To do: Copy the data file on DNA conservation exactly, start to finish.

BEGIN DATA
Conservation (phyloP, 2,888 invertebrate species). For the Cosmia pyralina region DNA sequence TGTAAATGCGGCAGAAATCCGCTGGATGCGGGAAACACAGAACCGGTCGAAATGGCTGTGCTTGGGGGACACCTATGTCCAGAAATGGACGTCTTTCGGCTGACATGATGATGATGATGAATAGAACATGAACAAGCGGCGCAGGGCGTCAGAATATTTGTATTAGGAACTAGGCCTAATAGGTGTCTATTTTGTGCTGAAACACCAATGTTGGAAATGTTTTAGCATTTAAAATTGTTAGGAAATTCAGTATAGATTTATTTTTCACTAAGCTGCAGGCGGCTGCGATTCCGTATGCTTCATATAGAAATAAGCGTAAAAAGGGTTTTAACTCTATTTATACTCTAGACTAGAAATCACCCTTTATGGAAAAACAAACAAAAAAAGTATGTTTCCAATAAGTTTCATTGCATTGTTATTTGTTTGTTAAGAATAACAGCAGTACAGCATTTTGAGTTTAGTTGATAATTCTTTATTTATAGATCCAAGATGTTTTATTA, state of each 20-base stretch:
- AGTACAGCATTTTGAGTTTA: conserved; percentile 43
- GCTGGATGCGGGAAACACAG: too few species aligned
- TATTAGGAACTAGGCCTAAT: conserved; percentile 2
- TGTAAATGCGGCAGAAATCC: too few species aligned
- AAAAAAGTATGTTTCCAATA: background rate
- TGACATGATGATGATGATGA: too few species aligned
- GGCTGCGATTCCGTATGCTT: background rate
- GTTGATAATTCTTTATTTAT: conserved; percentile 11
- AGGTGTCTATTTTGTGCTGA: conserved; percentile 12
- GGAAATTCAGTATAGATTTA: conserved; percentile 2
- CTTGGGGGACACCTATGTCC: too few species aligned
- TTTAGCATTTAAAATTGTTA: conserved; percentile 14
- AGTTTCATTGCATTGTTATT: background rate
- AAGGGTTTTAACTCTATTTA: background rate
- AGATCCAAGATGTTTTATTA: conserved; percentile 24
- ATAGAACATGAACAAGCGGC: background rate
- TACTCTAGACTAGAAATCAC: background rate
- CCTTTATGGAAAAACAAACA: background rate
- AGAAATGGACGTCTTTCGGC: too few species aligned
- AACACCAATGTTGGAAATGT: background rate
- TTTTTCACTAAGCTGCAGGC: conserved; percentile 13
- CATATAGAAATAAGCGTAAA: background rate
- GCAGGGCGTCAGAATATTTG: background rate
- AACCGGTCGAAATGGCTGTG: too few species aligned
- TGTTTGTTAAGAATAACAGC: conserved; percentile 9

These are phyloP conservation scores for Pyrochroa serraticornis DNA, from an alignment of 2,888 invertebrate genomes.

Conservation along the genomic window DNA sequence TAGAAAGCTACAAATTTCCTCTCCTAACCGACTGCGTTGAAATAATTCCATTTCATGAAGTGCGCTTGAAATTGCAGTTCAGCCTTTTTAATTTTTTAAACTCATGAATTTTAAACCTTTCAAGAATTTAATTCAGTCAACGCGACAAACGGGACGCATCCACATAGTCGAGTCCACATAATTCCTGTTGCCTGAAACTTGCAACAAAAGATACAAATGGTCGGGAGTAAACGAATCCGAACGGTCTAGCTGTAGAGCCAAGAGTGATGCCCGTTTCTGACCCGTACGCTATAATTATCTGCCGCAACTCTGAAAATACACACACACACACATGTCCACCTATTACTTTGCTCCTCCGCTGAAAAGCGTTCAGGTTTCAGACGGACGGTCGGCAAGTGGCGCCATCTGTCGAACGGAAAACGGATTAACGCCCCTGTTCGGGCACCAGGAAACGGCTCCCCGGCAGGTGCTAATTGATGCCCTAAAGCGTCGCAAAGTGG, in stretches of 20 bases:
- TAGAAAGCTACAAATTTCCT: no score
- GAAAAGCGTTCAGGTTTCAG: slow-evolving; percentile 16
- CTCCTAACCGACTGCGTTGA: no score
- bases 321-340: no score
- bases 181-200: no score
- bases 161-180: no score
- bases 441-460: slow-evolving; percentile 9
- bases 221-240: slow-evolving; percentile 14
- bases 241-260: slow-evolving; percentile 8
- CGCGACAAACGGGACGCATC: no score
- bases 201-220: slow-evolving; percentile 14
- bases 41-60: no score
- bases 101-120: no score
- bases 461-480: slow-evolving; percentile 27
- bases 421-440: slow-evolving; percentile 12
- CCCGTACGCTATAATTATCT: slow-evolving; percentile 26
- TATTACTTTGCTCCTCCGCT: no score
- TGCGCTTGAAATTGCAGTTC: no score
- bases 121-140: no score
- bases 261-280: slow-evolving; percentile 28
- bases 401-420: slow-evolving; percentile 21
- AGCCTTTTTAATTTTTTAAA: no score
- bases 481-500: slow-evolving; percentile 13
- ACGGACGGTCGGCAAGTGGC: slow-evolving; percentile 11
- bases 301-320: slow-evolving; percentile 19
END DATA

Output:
Conservation (phyloP, 2,888 invertebrate species). For the Cosmia pyralina region DNA sequence TGTAAATGCGGCAGAAATCCGCTGGATGCGGGAAACACAGAACCGGTCGAAATGGCTGTGCTTGGGGGACACCTATGTCCAGAAATGGACGTCTTTCGGCTGACATGATGATGATGATGAATAGAACATGAACAAGCGGCGCAGGGCGTCAGAATATTTGTATTAGGAACTAGGCCTAATAGGTGTCTATTTTGTGCTGAAACACCAATGTTGGAAATGTTTTAGCATTTAAAATTGTTAGGAAATTCAGTATAGATTTATTTTTCACTAAGCTGCAGGCGGCTGCGATTCCGTATGCTTCATATAGAAATAAGCGTAAAAAGGGTTTTAACTCTATTTATACTCTAGACTAGAAATCACCCTTTATGGAAAAACAAACAAAAAAAGTATGTTTCCAATAAGTTTCATTGCATTGTTATTTGTTTGTTAAGAATAACAGCAGTACAGCATTTTGAGTTTAGTTGATAATTCTTTATTTATAGATCCAAGATGTTTTATTA, state of each 20-base stretch:
- AGTACAGCATTTTGAGTTTA: conserved; percentile 43
- GCTGGATGCGGGAAACACAG: too few species aligned
- TATTAGGAACTAGGCCTAAT: conserved; percentile 2
- TGTAAATGCGGCAGAAATCC: too few species aligned
- AAAAAAGTATGTTTCCAATA: background rate
- TGACATGATGATGATGATGA: too few species aligned
- GGCTGCGATTCCGTATGCTT: background rate
- GTTGATAATTCTTTATTTAT: conserved; percentile 11
- AGGTGTCTATTTTGTGCTGA: conserved; percentile 12
- GGAAATTCAGTATAGATTTA: conserved; percentile 2
- CTTGGGGGACACCTATGTCC: too few species aligned
- TTTAGCATTTAAAATTGTTA: conserved; percentile 14
- AGTTTCATTGCATTGTTATT: background rate
- AAGGGTTTTAACTCTATTTA: background rate
- AGATCCAAGATGTTTTATTA: conserved; percentile 24
- ATAGAACATGAACAAGCGGC: background rate
- TACTCTAGACTAGAAATCAC: background rate
- CCTTTATGGAAAAACAAACA: background rate
- AGAAATGGACGTCTTTCGGC: too few species aligned
- AACACCAATGTTGGAAATGT: background rate
- TTTTTCACTAAGCTGCAGGC: conserved; percentile 13
- CATATAGAAATAAGCGTAAA: background rate
- GCAGGGCGTCAGAATATTTG: background rate
- AACCGGTCGAAATGGCTGTG: too few species aligned
- TGTTTGTTAAGAATAACAGC: conserved; percentile 9

These are phyloP conservation scores for Pyrochroa serraticornis DNA, from an alignment of 2,888 invertebrate genomes.

Conservation along the genomic window DNA sequence TAGAAAGCTACAAATTTCCTCTCCTAACCGACTGCGTTGAAATAATTCCATTTCATGAAGTGCGCTTGAAATTGCAGTTCAGCCTTTTTAATTTTTTAAACTCATGAATTTTAAACCTTTCAAGAATTTAATTCAGTCAACGCGACAAACGGGACGCATCCACATAGTCGAGTCCACATAATTCCTGTTGCCTGAAACTTGCAACAAAAGATACAAATGGTCGGGAGTAAACGAATCCGAACGGTCTAGCTGTAGAGCCAAGAGTGATGCCCGTTTCTGACCCGTACGCTATAATTATCTGCCGCAACTCTGAAAATACACACACACACACATGTCCACCTATTACTTTGCTCCTCCGCTGAAAAGCGTTCAGGTTTCAGACGGACGGTCGGCAAGTGGCGCCATCTGTCGAACGGAAAACGGATTAACGCCCCTGTTCGGGCACCAGGAAACGGCTCCCCGGCAGGTGCTAATTGATGCCCTAAAGCGTCGCAAAGTGG, in stretches of 20 bases:
- TAGAAAGCTACAAATTTCCT: no score
- GAAAAGCGTTCAGGTTTCAG: slow-evolving; percentile 16
- CTCCTAACCGACTGCGTTGA: no score
- bases 321-340: no score
- bases 181-200: no score
- bases 161-180: no score
- bases 441-460: slow-evolving; percentile 9
- bases 221-240: slow-evolving; percentile 14
- bases 241-260: slow-evolving; percentile 8
- CGCGACAAACGGGACGCATC: no score
- bases 201-220: slow-evolving; percentile 14
- bases 41-60: no score
- bases 101-120: no score
- bases 461-480: slow-evolving; percentile 27
- bases 421-440: slow-evolving; percentile 12
- CCCGTACGCTATAATTATCT: slow-evolving; percentile 26
- TATTACTTTGCTCCTCCGCT: no score
- TGCGCTTGAAATTGCAGTTC: no score
- bases 121-140: no score
- bases 261-280: slow-evolving; percentile 28
- bases 401-420: slow-evolving; percentile 21
- AGCCTTTTTAATTTTTTAAA: no score
- bases 481-500: slow-evolving; percentile 13
- ACGGACGGTCGGCAAGTGGC: slow-evolving; percentile 11
- bases 301-320: slow-evolving; percentile 19